overload sensing means (24) connected to the motor and providing an overload signal to the microcomputer;
overload switch means (25) connected to and controlled by said microcomputer and further connected to said electric motor for interrupting current to the motor in response to an overload trip signal supplied by said microcomputer when the sensed overload signal exceeds a predetermined limit;
visual display means having a plurality of display fields respectively representative of selected operating parameters or conditions of said tool,
said visual display means being connected to and controlled by the microprocessor and
located adjacent each other on a surface of the tool which, in operation thereof, faces upwardly for furnishing an optical display of then present operating conditions of said tool comprising at least four of the five parameters of:
condition of energization of the motor;
direction of rotation of the motor;
speed of the spindle;
presence or absence of overload;
selected gear ratio.
6. Tool according to claim 5, further including a tachometer coupled to the motor and providing an output signal representative of actual motor speed, the microcomputer controlling the actual motor speed with reference to the selected speed;
and wherein the display means displays all five parameters of motor operation.
7. Tool according to claim 5, wherein the display fields comprise legend fields (37, 38) having discrete legend areas, and a plurality of indicating lamps (35) arranged in proximity of said discrete legend areas, each for illuminating one of said discrete legend areas to identify the operating parameter associated with each of said legend areas arranged alongside the respective indicating lamps.
8. Tool according to claim 5, wherein said display fields comprise display areas displaying a symbol, and means for individually illuminating each of said symbols.
9. Tool according to claim 5, wherein the display fields comprise a first row of indicator fields, each listing a discrete controllable motor speed;
a second row of indicator fields, each listing an engine operating parameter other than speed;
and a plurality of indicating lamps arranged in proximity to said indicator fields in the respective rows, and providing an identification of the then pertaining spindle speed and operating parameters of the tool.
10. Tool according to claim 1, wherein the display fields comprise a first row of indicator fields, each listing a discrete controllable motor speed;
a second row of indicator fields, each listing an engine operating parameter other than speed;
and a plurality of indicating lamps arranged in proximity to said indicator fields in the respective rows, and providing an identification of the then pertaining spindle speed and operating parameters of the tool.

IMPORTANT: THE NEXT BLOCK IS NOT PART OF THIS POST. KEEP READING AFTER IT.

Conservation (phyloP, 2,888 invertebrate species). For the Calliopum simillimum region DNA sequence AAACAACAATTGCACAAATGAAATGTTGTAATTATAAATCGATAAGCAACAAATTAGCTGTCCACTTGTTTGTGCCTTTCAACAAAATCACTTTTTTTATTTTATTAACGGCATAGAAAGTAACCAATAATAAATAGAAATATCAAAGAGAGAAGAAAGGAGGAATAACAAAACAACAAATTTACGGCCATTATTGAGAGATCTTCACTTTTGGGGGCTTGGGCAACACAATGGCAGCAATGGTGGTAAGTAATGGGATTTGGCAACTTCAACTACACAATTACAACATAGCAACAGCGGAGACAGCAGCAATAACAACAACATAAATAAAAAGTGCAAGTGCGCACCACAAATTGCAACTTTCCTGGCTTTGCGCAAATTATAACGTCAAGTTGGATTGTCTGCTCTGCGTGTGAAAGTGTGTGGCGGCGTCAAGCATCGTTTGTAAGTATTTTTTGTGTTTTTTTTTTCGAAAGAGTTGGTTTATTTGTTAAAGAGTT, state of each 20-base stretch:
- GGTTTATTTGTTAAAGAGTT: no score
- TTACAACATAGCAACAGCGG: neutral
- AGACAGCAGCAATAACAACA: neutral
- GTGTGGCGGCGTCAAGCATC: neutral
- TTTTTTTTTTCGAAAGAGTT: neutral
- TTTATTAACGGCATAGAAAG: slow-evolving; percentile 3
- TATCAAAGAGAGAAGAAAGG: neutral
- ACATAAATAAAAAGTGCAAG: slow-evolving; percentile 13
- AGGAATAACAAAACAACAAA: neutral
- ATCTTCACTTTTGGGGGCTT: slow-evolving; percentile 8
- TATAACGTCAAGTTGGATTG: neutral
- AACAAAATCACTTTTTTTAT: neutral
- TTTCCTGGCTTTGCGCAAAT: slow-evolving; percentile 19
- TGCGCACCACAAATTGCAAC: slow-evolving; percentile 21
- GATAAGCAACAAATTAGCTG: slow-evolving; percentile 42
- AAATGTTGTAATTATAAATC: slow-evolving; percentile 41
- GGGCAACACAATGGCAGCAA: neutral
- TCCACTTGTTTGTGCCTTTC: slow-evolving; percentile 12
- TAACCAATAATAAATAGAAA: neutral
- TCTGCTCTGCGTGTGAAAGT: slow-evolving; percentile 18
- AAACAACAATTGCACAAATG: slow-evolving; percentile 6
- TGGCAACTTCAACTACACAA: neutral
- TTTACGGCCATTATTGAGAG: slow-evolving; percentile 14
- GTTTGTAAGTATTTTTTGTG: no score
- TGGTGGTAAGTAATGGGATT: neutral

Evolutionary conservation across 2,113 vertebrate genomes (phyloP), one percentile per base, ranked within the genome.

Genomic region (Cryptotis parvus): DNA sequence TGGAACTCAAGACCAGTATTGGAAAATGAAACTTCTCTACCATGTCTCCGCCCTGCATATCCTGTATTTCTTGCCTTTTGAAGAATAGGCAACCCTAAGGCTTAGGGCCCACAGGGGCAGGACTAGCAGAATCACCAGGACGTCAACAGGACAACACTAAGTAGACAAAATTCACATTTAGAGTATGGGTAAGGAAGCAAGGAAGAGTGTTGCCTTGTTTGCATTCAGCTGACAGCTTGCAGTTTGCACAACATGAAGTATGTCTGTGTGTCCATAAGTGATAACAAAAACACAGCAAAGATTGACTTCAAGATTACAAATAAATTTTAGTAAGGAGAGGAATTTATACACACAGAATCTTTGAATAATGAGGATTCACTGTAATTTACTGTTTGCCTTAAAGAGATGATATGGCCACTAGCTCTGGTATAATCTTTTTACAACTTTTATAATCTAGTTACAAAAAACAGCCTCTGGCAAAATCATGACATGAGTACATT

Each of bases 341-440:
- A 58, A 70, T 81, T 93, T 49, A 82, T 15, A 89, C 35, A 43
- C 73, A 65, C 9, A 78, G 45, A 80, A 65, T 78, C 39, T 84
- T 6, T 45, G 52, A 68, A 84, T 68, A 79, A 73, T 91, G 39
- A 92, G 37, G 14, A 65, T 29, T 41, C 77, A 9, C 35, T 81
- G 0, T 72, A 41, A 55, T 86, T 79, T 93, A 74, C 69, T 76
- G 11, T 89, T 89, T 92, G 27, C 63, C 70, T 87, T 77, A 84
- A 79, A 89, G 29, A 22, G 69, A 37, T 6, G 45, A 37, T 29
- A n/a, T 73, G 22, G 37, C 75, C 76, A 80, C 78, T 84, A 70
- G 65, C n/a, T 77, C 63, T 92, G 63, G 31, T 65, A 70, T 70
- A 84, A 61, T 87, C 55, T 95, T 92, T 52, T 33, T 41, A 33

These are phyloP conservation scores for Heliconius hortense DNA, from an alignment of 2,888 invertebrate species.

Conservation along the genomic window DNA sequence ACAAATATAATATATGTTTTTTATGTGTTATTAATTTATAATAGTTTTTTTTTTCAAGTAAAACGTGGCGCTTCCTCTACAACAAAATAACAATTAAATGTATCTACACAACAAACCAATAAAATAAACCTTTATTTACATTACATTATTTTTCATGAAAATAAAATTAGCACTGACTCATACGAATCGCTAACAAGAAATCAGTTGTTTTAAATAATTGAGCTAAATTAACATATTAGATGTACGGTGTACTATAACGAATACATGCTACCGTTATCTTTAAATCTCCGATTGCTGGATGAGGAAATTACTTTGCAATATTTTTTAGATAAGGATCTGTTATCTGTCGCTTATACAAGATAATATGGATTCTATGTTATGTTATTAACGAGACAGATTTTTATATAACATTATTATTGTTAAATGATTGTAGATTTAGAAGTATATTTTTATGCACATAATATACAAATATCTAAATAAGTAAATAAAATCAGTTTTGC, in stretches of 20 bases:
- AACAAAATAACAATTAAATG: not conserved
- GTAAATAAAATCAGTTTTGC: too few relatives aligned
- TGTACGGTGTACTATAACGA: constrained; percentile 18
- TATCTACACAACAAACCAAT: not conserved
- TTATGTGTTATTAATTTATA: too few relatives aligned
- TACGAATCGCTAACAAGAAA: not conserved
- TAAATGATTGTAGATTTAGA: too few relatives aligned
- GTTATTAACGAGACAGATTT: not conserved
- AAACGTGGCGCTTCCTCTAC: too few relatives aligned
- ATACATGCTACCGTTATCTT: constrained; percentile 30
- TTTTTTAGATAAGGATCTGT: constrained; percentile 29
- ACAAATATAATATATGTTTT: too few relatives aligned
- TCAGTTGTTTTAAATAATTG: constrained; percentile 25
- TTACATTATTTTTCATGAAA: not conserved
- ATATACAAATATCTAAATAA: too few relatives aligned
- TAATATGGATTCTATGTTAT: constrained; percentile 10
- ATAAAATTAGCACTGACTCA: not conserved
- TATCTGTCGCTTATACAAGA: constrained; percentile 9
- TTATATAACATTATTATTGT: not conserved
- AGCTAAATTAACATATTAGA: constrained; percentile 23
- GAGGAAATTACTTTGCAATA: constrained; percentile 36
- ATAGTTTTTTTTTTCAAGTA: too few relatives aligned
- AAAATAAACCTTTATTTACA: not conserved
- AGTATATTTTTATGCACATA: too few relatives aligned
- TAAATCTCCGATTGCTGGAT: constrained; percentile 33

11. Tool according to claim 5, wherein the tool is an electric drill.
12. Tool according to claim 9, wherein the tool is an electric drill.
13. Tool according to claim 1, wherein the tool is an electric drill.
Description

The present invention relates to electrical hand-held tools, such as drills, milling tools, saws, and the like.

BACKGROUND AND PRIOR ART

In known tools of this type, speed regulating devices are provided which are constructed as discrete circuits. These circuits include a potentiometer so that the speed of the tool can be regulated by the operator. The actual speed control is carried out by measuring the voltage across the motor and utilizing this voltage to vary the threshold of a switch controlling the "on" time of a thyristor in the motor circuit. The "on" time of the thyristor in each cycle varies as a function of the threshold of the switch so that the angle of current flow is changed until the actual speed of the motor corresponds to the selected speed. Since the threshold of the above-mentioned switch tends to vary because of manufacturing tolerances, the actual speed of the motor may, in fact, differ quite considerably from the selected speed. While this may be acceptable for many applications, this error in speed cannot be tolerated for higher quality, more expensive tools.

THE INVENTION

It is an object of the present invention to provide a tool in which the actual motor speed is equal to the selected speed within very close tolerances. Further, only slightly more equipment is to be required so that an optical display of the selected and/or the actual speed may be furnished.